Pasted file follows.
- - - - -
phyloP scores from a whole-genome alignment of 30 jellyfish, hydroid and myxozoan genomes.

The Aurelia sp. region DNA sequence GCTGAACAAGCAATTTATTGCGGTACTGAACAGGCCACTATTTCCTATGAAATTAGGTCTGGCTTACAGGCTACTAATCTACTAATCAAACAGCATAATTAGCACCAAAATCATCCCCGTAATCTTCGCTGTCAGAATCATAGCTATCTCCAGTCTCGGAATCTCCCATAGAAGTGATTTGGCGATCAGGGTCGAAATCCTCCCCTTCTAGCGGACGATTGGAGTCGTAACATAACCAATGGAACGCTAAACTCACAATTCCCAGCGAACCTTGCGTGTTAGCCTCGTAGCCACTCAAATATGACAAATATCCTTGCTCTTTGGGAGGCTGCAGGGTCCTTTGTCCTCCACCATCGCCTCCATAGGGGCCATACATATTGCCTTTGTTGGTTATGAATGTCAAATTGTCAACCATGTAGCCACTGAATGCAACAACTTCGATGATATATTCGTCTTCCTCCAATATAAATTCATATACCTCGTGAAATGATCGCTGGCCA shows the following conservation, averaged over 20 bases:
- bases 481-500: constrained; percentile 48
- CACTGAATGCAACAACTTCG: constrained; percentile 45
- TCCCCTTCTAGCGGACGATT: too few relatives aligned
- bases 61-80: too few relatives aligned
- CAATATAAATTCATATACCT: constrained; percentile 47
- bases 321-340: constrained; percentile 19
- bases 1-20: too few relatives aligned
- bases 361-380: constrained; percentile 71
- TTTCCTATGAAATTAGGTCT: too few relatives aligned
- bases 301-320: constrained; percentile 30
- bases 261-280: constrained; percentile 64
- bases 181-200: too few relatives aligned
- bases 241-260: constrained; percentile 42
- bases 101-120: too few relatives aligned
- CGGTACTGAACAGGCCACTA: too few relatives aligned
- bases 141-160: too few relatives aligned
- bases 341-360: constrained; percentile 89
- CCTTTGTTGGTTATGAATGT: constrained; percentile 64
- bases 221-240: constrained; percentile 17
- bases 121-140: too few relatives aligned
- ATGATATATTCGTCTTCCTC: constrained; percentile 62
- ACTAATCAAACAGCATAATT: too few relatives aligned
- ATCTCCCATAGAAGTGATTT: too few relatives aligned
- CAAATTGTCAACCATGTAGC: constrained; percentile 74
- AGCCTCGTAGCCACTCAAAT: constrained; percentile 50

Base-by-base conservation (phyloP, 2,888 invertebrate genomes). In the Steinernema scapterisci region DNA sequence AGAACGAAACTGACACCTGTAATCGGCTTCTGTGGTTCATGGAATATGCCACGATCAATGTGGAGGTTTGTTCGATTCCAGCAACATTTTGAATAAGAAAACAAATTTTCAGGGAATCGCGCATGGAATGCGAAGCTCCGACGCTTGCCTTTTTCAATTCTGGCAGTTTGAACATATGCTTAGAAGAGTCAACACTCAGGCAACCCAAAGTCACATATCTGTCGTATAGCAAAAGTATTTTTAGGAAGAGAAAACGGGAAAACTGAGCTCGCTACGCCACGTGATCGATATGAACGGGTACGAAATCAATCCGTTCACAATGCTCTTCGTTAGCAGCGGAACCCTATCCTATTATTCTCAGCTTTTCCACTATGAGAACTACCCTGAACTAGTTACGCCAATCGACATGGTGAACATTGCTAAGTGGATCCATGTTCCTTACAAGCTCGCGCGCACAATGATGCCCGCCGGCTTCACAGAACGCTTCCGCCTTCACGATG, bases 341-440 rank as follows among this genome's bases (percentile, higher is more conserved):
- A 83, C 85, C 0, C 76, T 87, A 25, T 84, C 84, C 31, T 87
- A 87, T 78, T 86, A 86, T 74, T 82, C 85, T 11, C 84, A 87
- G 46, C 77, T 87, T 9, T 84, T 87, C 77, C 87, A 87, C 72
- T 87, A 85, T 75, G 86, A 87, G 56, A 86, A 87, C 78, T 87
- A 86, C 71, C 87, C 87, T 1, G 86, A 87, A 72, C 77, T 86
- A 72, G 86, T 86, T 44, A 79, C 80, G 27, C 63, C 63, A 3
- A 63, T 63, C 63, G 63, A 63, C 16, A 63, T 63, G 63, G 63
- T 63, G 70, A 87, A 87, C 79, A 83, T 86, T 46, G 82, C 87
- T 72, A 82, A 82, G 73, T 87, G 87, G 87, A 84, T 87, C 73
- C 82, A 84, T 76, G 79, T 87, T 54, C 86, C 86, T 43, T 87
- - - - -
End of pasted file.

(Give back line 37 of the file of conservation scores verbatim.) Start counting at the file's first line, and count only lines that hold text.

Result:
- T 72, A 82, A 82, G 73, T 87, G 87, G 87, A 84, T 87, C 73